Lady Guides on Wheels. [Newspaper Article] — The Murrurundi Times and Liverpool Plains Gazette — 29 January 1898
Lady Guides on Wheels. i ' ? * ? ' Like everybody else, the lady guide now rideB a cycle. And a. considerable aid to business she has found it, ' In the ordinary way there is not a very extensive demand for lady guides,' explained a most attractive member of that profession, with whom a 'Hub' representative waa recently privileged to enjoy a chat. ' And when I saw how society was taking to cycling, I concluded J UUU MOVVDi J.UA1VVV BUlUi tJ\J *- 1OU1UCU IW ride ; designed and made my own costume ; nnd, what was more difficult of achieve ment, managed to buy A bicycle, as dainty a little bicycle as I could procure, because, as you know, amongst better-olasa peoplo appearance goes a very long way. ' Novices are the best patrons of the lady cycling guide ; people who can ride, but who have not acquired the assurance necessary for riding afar in tlieir own country. Being fairly well known, I had not long to wait after I had announced that I had become a wheelwoman. A lady wrote to me to...
Scone Police Court. SATURDAY, 22ND JANUARY, 1898. (BEFORE MR. G. R. EVANS. P.M). ALLEGED FALSE SWEARING. [Newspaper Article] — The Murrurundi Times and Liverpool Plains Gazette — 29 January 1898
Scone Police Court. Saturday, 22nd January, 1898. (Before Mr. G. R. Evans, P.M). Alleged False Swearing. James Bridge Junr., was charged with false swearing at the Quarter Sessions hold at Murrurnndi 011 the 2nd November last, in swearing ' that he (the said James Bridge) during the month of January, February, or March in tbe year 1897, drove certain sheep belonging to John Bridge, (then charged with sheen-stealing) into Scone into the Bale yards and delivered them to Cotbett&York on behalf of the said John Bridge ; and then came away,' he, the said James Bridge than knowing the statement to be false. Mr. J. A. K. Shaw, with SubIn spector Fowler, of West Maitlantl, ap peared for the prosecution. Seuior-Sergoaut Coady deposed that he produced the order signed by Judge Gibson authorising (he prosecution ; he was presrnt at the Quarter Sessious at Murrurnndi, on the 2nd November last, ou tlie trial of one John Bridge on a chargo of sheep-stealing, and was the officer in charge ...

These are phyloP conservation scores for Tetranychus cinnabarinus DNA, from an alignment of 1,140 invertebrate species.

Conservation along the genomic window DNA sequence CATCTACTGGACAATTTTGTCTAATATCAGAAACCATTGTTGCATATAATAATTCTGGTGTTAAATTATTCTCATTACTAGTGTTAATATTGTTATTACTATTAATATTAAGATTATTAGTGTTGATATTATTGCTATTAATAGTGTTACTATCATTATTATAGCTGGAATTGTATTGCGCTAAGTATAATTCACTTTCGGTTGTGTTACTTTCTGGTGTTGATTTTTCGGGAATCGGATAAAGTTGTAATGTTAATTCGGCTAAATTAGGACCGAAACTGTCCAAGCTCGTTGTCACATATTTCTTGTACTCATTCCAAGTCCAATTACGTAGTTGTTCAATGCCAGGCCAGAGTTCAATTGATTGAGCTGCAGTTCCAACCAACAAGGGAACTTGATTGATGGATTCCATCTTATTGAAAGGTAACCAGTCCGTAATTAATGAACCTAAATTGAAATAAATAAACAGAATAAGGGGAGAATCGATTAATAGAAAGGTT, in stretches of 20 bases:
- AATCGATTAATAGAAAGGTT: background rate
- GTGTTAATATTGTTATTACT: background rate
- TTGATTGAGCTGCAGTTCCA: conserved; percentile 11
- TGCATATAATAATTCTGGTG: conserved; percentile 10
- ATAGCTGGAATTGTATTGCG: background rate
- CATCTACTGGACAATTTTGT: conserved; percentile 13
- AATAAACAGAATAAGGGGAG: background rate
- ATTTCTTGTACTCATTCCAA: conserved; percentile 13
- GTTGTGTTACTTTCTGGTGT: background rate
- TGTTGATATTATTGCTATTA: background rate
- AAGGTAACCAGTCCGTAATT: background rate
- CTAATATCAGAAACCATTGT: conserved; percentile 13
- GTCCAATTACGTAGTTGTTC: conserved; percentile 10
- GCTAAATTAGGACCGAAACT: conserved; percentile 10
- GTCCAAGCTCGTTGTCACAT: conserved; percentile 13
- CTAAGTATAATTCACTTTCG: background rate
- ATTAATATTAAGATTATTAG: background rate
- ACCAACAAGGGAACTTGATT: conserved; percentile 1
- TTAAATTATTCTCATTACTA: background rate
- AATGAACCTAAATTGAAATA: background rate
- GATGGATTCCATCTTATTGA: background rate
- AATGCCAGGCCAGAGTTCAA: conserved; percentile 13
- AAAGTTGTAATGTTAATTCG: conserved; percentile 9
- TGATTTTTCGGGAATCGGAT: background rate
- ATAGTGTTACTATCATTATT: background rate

HOW TO TAKE CARE OF YOUR MACHINE [Newspaper Article] — The Murrurundi Times and Liverpool Plains Gazette — 29 January 1898
HOW TO TAKE CARE OF YOUR MACHINE Don't lend it. Don't oil too f rooly . Unless yon know all about it, don't take your bicycle to pieces. If your wheels want truing have them done by a good cycle mechanic— you will only make bad worse if you attempt tho repair. Look yonr machine over oocasjonally, aud soetbat all nuts are tight. You should oultivato the habit of testing them with your finger and thumb, while resting1 and chatting. tJarry cub spamier uu»u« *«* u**« uih^uiuo or a good adjustable wrench; you will pro serve the plating and shape of bolts and nuts by doing so. ? A. Boratoh race— cats. Cycling and skating are sports which com bine wonderfully well. ??? The Birmingham (England) parks are opes to cyclists until 1 p.m. every day. %? In Ireland professionalism is not recognised by the ruling body. V Aooording to O. W. Holmes the lamp of man's life has three wicks— brain, blood, and taeath..— Turn one down And the other two go out. The doctors' prescription, ' broatho pure air,...